Antibody levels against all viruses, whether from vaccination or infection, decline with time. Regardless, both B cells (antibody-producing cells) and T cells have memory. These memory cells can be rapidly activated and expanded to swiftly deal with infection even after antibodies wane.

Whether we need repeated booster vaccinations depends on whether we need to prevent all symptomatic infections or just severe COVID-19.

If we aim to stop all cases from happening, then we need baseline levels of antibodies to be sustained over long periods. That can only be done through repeated booster vaccinations.

But if most of us can tolerate flu-like symptoms, such as fever, cough and body ache, and live with them for a few days without hospital care, repeated boosters won’t be needed.

Scientists have repeatedly demonstrated that vaccination will prevent severe COVID-19 in immunocompetent individuals. Booster shots can then be reserved for those whose immune functions are less robust or compromised by chronic illnesses.

I think the choice has been made for us by the virus. Variants will continue to emerge as that is a matter of survival for the virus. We will not be able to block SARS-CoV-2 out from the human population entirely.

A little girl holds on to her plushie while getting a vaccine shot on Dec 27, 2021. (Photo: CNA/Hanidah Amin)


The reality of emerging variants is, however, not bleak. Our present situation is very different from that in 2020 and early 2021 when we could not prevent severe COVID-19. We can now. 

I would go a step further and argue that the risks of adverse events from universal repeated boosting would outweigh the benefits. 

Like all medicines, vaccines have side effects. These risks have to be counterbalanced by the benefits of preventing what happens if we are unvaccinated.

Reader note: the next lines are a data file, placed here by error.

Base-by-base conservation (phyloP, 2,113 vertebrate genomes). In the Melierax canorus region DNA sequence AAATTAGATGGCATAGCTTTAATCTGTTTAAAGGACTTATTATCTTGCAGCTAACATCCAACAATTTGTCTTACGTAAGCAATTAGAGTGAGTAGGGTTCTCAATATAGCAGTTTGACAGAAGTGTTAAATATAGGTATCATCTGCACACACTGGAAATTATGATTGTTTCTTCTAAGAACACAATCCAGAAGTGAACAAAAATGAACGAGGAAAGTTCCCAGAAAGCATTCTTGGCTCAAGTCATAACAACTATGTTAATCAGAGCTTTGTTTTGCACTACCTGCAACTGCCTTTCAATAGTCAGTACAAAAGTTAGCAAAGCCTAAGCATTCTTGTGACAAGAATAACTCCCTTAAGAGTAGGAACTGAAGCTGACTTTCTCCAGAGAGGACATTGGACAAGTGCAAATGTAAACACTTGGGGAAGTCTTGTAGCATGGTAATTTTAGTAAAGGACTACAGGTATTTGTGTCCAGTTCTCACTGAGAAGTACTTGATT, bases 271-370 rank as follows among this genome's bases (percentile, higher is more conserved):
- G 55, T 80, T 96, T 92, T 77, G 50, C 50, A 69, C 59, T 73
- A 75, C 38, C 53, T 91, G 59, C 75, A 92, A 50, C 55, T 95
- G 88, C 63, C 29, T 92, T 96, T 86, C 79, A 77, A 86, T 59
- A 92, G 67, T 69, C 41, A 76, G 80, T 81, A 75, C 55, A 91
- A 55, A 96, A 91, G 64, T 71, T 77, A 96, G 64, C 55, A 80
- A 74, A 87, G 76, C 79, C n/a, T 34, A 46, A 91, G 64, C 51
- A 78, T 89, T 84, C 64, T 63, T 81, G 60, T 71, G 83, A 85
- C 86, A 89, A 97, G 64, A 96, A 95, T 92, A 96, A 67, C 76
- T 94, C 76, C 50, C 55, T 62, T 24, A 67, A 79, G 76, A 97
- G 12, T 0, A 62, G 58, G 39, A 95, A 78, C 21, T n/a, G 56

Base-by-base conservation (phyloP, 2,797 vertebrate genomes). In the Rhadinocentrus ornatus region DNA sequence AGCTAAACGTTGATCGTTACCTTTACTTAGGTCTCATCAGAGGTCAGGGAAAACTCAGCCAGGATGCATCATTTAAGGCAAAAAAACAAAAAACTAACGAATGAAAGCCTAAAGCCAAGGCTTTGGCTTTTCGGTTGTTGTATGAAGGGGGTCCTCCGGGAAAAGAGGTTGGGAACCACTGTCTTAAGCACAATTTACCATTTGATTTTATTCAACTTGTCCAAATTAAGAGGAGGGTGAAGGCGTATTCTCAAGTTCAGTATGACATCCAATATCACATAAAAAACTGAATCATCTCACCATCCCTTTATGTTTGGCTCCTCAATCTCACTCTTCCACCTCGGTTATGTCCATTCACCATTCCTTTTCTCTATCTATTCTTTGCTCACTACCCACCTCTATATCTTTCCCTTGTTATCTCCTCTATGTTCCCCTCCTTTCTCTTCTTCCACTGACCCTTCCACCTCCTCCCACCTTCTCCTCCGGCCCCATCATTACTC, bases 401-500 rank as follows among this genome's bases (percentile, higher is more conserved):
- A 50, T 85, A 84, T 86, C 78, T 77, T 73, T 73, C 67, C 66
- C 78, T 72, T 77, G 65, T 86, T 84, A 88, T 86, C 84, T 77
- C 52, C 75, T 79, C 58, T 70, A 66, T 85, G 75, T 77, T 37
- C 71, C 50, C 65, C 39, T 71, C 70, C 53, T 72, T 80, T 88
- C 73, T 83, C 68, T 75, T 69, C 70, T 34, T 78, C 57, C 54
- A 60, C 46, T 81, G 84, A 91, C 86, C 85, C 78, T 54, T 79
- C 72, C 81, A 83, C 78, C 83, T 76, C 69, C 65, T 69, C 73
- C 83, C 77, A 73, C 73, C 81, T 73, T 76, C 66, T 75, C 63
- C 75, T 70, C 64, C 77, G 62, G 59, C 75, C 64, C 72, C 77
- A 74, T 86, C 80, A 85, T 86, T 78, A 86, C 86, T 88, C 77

If the number of COVID-19 cases - that overwhelm our healthcare resources and cause preventable deaths - is large, then the risk of boosters is low compared to the benefit of safeguarding our healthcare system. This was indeed the case in 2021 when we received the first two shots.

If we are now mostly protected, the risk of severe adverse events from boosting everyone repeatedly will be amplified exponentially even if they remain extremely uncommon, at about 0.007 per cent of all administered doses in Singapore, according to the Health Sciences Authority in March.

As we learn to “live with COVID-19”, regular booster shots will likely be useful for a subset of our population, such as the elderly and those who are immunocompromised. 

This looks like the approach that Singapore is taking – a second booster shot is recommended for those aged 80 and above, residents of aged care facilities and the medically vulnerable. It is not recommended for any other groups, though those aged 60 to 79 can request to take it.


What becomes more important then is to keep up active surveillance for severe COVID-19 cases.

Although annual boosters are unnecessary for now, the risk-benefit analysis may change. We still do not know how many years immune memory from mRNA vaccination in the immunocompetent will last, nor if future variants could cause more severe disease.

We should continue investing in the next generation of COVID-19 vaccines, that could produce more robust immunity or provide broader protection against all possible variants, so that when we all do eventually need a booster shot, it can last us a lifetime.

Ooi Eng Eong is a Professor with the Programme in Emerging Infectious Diseases at Duke-NUS Medical School and Saw Swee Hock School of Public Health, National University of Singapore. He is also Co-Director of the Viral Research and Experimental Medicine Centre @SingHealth Duke-NUS (ViREMiCS).

Source: CNA/geh